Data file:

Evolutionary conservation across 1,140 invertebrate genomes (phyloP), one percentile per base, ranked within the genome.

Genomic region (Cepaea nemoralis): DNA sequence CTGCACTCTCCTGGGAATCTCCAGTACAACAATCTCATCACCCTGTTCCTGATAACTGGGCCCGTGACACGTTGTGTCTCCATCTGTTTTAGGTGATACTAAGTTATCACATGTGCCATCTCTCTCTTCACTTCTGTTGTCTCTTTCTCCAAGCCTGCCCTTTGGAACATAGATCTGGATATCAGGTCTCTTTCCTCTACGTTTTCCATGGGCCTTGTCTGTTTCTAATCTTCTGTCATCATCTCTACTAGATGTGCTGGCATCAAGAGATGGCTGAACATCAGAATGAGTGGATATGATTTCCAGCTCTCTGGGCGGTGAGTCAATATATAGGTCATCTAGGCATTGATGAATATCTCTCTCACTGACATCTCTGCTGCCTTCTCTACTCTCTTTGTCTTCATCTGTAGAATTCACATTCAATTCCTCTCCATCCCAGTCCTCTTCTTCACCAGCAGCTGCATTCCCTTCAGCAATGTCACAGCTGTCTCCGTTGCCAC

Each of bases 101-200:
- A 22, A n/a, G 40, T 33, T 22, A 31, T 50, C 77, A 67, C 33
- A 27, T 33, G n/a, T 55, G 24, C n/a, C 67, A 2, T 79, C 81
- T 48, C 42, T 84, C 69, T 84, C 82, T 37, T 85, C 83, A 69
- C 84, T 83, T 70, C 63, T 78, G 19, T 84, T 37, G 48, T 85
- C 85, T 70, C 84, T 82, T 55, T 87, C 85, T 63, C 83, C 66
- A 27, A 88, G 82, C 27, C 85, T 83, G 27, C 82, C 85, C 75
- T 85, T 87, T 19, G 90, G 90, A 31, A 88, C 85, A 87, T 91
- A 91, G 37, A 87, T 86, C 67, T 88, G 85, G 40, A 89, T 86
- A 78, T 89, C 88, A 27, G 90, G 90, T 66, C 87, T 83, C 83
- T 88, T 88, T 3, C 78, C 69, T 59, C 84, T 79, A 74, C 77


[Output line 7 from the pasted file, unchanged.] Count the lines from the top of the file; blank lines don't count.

- C 84, T 83, T 70, C 63, T 78, G 19, T 84, T 37, G 48, T 85